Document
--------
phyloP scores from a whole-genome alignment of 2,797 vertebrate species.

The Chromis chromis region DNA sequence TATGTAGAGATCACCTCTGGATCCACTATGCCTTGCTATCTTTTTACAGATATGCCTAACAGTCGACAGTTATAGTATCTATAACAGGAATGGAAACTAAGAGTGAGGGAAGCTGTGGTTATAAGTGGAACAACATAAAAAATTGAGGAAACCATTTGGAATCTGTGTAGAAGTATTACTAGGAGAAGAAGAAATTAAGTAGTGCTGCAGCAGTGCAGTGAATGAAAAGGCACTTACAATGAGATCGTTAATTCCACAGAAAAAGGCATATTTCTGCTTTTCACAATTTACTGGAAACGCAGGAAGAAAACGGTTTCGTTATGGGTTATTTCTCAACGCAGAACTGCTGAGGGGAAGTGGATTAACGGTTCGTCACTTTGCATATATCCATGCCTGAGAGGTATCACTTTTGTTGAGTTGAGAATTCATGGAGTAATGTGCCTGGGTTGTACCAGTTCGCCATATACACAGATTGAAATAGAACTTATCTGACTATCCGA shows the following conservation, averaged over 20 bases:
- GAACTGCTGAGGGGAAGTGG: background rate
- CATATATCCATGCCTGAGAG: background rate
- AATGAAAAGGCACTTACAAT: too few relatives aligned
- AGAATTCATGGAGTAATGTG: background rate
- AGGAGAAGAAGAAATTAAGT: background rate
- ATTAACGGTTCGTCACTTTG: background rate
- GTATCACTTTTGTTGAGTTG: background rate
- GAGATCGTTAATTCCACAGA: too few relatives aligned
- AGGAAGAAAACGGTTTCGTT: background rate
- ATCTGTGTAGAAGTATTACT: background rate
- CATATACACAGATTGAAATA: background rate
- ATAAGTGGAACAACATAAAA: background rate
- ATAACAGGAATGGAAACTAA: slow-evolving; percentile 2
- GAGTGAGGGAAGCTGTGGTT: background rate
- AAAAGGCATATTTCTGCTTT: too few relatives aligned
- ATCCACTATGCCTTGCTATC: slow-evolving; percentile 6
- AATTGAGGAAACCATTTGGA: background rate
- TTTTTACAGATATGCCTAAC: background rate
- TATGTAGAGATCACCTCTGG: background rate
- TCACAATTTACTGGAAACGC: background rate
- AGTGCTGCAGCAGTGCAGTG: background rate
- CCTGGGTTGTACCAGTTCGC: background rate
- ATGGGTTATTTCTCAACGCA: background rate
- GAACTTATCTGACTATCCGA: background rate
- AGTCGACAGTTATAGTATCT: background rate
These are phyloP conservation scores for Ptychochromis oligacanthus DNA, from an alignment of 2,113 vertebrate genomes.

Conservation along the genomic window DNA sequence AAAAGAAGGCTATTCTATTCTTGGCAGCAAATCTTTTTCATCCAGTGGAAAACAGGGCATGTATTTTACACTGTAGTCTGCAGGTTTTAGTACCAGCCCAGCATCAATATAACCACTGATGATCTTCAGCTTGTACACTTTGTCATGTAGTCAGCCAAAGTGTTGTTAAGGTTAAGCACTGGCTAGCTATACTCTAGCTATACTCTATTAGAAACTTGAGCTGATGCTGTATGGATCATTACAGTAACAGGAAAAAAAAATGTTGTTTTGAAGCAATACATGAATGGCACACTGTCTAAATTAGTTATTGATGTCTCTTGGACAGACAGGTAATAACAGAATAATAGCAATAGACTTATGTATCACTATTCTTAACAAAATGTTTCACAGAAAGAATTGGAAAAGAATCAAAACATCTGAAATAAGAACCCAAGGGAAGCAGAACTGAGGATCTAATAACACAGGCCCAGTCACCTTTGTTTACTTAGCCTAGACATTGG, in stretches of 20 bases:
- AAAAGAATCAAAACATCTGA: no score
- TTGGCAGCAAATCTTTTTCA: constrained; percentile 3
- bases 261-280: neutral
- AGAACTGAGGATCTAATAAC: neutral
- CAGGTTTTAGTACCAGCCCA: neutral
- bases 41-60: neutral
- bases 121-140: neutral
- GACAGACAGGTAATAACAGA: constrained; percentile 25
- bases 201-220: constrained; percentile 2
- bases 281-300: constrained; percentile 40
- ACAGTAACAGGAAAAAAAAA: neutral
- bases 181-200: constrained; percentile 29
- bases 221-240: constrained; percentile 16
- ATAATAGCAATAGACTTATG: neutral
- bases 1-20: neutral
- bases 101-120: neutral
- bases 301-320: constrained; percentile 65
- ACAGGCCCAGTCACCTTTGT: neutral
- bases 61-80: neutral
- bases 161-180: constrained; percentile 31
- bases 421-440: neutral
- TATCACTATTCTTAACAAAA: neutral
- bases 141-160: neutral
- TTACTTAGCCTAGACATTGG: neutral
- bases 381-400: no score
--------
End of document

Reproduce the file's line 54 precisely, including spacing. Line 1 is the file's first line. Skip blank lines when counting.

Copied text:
- bases 381-400: no score